The proposed development would see the turbines offshore
A controversial windfarm looks likely to be built off the south Wales coast after the failure of a last-minute challenge in the Welsh assembly.
Some AMs had tried to force another debate on the proposal, but were defeated in a vote on Tuesday.
Plans for 30 turbines at Scarweather Sands off Porthcawl, had already been approved by AMs in July.
That decision overruled a public inquiry planning inspector who came out against the scheme last November.
On Tuesday, Conservative AM Alun Cairns led the group seeking to frustrate the proposal.
But the motion was defeated by 34 votes to 16, with two abstentions.
The scheme is now likely to go ahead, although objectors could press for a judicial review.
Local Government Minister Sue Essex had already said she intended to make the order to build the windfarm, which will be three miles out into the Bristol Channel.
Those opposing the plans claim it will be an eyesore. Those in support say it will help create a greener Wales.
After Tuesday's failed vote, Mr Cairns, AM for South West Wales, said he was disappointed and angry.
"I fail to understand how any AM could vote against a motion calling for further debate," he said.
Visitors were shown this image by Greenpeace during a survey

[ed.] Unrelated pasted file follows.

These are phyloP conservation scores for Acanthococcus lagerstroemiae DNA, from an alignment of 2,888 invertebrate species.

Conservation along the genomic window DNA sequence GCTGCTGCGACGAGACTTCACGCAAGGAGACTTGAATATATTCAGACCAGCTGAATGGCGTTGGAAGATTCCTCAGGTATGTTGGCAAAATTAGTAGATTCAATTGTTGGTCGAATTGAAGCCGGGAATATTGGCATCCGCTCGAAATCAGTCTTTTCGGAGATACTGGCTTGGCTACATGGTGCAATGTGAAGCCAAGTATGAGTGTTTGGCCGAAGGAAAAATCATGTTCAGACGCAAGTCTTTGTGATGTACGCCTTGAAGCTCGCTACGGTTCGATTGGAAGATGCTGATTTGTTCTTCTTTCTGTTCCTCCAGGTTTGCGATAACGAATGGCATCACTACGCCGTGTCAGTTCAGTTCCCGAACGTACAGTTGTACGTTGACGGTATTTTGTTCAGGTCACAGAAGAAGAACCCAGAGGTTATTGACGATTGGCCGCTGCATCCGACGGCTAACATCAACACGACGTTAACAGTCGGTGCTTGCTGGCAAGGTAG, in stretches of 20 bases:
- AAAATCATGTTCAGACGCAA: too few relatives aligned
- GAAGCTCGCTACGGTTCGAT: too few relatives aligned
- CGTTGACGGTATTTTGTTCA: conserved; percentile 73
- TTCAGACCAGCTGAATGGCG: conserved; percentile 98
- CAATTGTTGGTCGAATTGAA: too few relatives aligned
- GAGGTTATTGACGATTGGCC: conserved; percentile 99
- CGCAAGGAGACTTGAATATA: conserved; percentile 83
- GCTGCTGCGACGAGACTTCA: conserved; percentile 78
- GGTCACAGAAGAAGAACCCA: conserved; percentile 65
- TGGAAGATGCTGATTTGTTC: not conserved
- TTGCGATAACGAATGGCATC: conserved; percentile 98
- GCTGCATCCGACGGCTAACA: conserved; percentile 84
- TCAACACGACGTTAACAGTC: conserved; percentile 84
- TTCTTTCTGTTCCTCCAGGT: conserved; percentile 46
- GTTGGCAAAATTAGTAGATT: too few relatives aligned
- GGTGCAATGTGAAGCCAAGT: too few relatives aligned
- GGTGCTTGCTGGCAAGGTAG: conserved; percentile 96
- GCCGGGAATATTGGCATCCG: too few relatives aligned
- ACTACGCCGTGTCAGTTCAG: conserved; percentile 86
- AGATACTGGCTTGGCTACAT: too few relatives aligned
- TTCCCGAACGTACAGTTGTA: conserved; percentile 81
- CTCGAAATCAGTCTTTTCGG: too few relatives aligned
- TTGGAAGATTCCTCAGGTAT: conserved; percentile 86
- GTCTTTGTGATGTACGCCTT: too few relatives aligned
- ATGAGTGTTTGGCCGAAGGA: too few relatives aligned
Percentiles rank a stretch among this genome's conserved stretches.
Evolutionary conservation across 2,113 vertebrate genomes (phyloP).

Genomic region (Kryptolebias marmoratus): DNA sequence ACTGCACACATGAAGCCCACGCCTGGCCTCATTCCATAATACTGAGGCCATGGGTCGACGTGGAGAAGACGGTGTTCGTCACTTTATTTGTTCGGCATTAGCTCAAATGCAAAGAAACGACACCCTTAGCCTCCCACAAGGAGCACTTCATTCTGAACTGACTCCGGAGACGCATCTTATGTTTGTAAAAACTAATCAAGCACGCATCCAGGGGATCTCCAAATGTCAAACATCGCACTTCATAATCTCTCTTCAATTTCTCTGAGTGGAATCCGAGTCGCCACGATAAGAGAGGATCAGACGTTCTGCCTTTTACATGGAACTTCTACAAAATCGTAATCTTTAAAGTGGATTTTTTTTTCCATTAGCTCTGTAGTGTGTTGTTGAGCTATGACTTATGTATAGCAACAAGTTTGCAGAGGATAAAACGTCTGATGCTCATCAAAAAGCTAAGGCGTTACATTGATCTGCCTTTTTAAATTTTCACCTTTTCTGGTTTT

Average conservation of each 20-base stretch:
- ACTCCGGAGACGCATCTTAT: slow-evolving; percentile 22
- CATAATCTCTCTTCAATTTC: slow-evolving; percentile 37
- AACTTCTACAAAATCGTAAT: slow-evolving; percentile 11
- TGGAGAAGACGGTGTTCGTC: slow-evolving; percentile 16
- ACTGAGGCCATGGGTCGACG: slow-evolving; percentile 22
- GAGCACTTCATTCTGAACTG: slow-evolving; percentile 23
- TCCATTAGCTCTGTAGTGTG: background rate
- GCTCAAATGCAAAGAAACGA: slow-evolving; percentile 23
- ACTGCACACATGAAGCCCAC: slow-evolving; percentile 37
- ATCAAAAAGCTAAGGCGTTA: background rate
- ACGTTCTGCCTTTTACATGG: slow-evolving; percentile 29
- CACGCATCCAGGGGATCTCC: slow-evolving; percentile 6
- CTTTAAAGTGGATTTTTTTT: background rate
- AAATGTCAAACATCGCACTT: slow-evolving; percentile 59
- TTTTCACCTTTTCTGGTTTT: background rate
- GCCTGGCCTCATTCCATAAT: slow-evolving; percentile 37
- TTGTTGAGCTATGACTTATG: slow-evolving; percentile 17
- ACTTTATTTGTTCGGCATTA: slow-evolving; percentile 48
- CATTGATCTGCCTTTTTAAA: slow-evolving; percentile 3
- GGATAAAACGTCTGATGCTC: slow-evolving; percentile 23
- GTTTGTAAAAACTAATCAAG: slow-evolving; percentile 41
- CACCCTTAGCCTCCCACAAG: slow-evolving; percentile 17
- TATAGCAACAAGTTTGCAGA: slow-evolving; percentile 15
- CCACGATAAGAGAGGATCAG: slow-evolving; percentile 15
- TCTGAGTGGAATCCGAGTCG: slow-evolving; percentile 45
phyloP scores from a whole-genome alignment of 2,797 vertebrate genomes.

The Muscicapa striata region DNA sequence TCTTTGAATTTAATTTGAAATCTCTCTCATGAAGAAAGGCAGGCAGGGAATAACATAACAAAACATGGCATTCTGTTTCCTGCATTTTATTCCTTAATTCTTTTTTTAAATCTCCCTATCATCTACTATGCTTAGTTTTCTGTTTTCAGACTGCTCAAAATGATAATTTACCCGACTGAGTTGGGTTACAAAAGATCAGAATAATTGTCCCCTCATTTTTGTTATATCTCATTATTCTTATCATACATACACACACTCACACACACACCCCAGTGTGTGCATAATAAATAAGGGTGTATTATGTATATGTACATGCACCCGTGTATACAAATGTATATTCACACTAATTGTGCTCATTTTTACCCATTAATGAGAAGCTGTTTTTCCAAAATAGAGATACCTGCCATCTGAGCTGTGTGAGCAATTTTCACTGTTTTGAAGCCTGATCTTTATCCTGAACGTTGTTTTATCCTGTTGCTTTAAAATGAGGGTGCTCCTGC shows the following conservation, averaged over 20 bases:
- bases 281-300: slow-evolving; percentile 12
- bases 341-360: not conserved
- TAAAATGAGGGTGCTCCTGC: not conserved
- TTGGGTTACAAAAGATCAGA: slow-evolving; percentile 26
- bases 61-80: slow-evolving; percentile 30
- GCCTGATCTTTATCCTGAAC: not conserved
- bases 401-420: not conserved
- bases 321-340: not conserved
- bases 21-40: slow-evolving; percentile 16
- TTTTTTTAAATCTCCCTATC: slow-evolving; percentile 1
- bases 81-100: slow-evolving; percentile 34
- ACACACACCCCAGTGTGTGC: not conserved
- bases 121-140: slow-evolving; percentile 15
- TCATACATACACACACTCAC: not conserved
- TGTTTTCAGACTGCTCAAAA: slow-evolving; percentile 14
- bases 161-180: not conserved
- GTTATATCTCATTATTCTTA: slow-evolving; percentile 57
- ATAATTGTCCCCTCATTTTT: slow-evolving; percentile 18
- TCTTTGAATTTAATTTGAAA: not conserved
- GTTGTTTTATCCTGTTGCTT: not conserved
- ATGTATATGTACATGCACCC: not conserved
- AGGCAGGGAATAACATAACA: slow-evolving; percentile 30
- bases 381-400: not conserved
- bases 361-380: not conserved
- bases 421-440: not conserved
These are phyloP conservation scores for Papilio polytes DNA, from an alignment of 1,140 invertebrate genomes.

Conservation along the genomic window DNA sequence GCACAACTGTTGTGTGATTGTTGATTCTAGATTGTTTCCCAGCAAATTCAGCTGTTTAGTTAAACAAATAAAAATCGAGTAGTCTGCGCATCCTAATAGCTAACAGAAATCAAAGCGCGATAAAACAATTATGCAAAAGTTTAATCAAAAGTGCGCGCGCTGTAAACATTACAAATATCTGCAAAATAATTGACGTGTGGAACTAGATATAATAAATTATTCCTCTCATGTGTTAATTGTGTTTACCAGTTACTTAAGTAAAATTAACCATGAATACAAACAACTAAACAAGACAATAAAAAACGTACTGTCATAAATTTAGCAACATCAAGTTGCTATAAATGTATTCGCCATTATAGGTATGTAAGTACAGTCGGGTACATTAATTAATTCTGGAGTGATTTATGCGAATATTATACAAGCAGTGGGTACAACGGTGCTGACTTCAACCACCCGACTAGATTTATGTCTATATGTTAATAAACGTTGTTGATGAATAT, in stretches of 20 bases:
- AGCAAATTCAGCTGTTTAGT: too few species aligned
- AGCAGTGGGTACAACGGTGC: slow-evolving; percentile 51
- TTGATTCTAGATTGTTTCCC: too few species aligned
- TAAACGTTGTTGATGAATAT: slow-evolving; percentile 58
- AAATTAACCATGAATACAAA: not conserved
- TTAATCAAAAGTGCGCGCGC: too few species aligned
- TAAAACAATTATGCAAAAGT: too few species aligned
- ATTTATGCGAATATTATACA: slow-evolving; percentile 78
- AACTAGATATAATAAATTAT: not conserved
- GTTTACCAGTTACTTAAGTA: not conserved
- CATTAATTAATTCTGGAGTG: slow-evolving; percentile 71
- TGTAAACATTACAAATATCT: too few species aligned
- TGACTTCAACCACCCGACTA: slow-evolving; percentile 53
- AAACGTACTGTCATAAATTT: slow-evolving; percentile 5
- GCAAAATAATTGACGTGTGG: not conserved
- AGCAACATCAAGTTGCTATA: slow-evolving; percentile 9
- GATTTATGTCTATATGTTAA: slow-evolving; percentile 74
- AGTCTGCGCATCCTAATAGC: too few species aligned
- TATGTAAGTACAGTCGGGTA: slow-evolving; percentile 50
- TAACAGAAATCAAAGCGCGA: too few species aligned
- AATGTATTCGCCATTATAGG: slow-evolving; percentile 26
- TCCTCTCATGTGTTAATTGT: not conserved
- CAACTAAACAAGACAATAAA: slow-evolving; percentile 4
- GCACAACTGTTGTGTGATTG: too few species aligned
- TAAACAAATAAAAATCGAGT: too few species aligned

Peter Ogden, director of the Campaign for the Protection of Rural Wales, said the vote marked "a sad day for anyone who understands why Wales is a special place".
But the windfarm has been welcomed by both Greenpeace and Friends of the Earth Cymru.
The public inquiry held last year was the longest into a windfarm ever held in Wales, with thousands of pages of evidence considered.
The inquiry inspector concluded: "The visual impact of a windfarm in the specific location of this proposal would be so prominent when viewed from Porthcawl and its immediate area that I consider that the harmful effects on this view are sufficient to outweigh the benefits of this particular proposal."
But Gordon James, of Friends of the Earth Cymru, argued there had been an over-emphasis in the public inquiry report on the visual impact of such a development.
Opponents of the development have formed an action committee and have collected an 8,000-name protest petition.
They said tourism was a key industry in Porthcawl and employed 18% of the workforce.
Tom Anderson, a member of the committee of local residents and businesses, said: "This is the most heavily-opposed development since the flooding of Welsh valleys for reservoirs nearly 50 years ago."
He added: "The planning development committee decision has thrown into disrepute the planning process in Wales."